Your Voice – Follow us Online and Spread the Word

Even if you can’t donate or fundraise right now there are a range of other things you can do to support us – importantly you can help spread the word and introduce us to your network. Please check out the links below and stay connected:

Your Brain – Share your ideas, your connections, your organizations

Please feel free to reach out to me with any of your ideas or thoughts on how you can help. I’ll always have time for you and every piece of support is valuable.

I know many of you are marketers or corporate folk – I’d love to find ways to get the support of your clients, your employers and your coworkers. Likewise I know I’d like to draw on your professional expertise no matter what your background and skill set.

So if you’re interested in lending your professional support now or down the track please leave a comment or drop me an email, at least then I’ll know I can reach out to you in future without fear of being needy.

I’ll be trying to blog regularly here and share insights on how we continue to develop charity: water’s digital program. I hope you can all subscribe and come along for the ride!


My mate Joe Ciarallo over at PR Newser covered the move, and my former CEO Rob Key wrote a nice post bidding me farewell over at the Converseon blog.

Making a Move From Converseon

Posted by Paull Young | Posted in Admin, Business, Life | Posted on 07-05-2010


Today is a huge day. My last full-time day at Converseon after 3 brilliant years… though I’m not moving very far.

Almost exactly 3 years ago today I turned up at Converseon’s NYC HQ straight off a 24 hour flight from Australia completely unsure how my new social media career in the USA would turn out. This was after a 3 month blog world tour, a phone interview from a balcony in Florence overlooking the Duomo, and receipt of my offer letter, alone, in a youth hostel in Venice.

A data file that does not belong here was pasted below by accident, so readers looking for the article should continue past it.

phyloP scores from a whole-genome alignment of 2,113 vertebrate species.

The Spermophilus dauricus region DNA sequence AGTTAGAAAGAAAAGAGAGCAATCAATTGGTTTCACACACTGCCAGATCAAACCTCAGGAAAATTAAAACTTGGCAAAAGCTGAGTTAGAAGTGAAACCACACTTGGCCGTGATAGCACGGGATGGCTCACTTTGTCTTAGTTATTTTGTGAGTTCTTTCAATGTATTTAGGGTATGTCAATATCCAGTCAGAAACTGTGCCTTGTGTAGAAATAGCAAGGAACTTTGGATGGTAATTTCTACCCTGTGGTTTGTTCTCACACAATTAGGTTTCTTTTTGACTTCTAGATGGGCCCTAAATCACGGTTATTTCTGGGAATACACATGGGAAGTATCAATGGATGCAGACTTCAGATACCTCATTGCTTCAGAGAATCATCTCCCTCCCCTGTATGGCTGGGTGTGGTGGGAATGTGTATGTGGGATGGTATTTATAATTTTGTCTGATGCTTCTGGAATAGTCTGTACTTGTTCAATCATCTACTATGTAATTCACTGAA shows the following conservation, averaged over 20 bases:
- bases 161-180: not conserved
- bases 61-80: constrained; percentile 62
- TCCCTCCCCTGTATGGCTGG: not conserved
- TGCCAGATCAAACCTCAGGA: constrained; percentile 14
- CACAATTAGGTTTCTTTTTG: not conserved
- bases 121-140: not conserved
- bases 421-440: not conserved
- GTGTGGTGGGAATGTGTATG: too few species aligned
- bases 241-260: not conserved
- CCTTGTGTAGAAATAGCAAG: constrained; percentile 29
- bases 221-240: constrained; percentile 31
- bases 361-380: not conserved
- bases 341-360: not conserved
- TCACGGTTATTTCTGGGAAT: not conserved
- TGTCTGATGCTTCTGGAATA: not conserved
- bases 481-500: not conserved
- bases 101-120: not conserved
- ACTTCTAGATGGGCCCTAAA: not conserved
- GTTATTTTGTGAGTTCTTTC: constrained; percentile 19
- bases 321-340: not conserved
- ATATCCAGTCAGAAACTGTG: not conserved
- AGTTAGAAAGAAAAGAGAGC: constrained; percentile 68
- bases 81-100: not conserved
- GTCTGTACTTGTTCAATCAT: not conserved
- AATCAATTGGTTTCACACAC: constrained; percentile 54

In my offer letter my CEO Rob Key said “As I lay this out, I can say with confidence that I can’t imagine another opportunity that will provide you with the same type of frontline and innovative social media work with such great brands … in a very fast moving, innovative environment that really is doing extremely cutting edge work“. And he couldn’t have been more right.

If I could turn the clock back 3 years I wouldn’t change a thing. I’ve had the chance to be a part of long-term social media programs with huge brands like Graco, Telstra, Kohler and many more. I’ve moved up the ranks from Senior Account Executive to Senior Account Director. I’ve been deeply involved in programs that have won more awards than you can poke a stick at – a Forrester Groundswell, a WOMMIE, a Webby, SNCR (twice) and PR News to name a few. We’ve made a real difference with our clients and these efforts have been noticed.

But the reason I can look back with such pleasure is the people I’ve had the good fortune to work with.

Firstly, our CEO and Founder Rob Key – a bloke who has become a really good mate and a constant inspiration. Working closely with Rob has been a blessing, especially since he consistently looks 3-5 years into the future. He’s a brilliant CEO and has continually surprised me with the accuracy of his foresight, as well as his ability to think big for huge brands about how social can change their business.

No less important, a mentor and one of my best mates, the Batman to my Robin, Constantin Basturea. 5 yeas ago when I started up in the blogosphere there was nobody I respected more than CB and he was the main reason I winded up at Converseon to begin with. We’ve been so close over 3 years you could barely fit a cigarette paper between us, and I can testify that his huge reputation in the industry is absolutely deserved.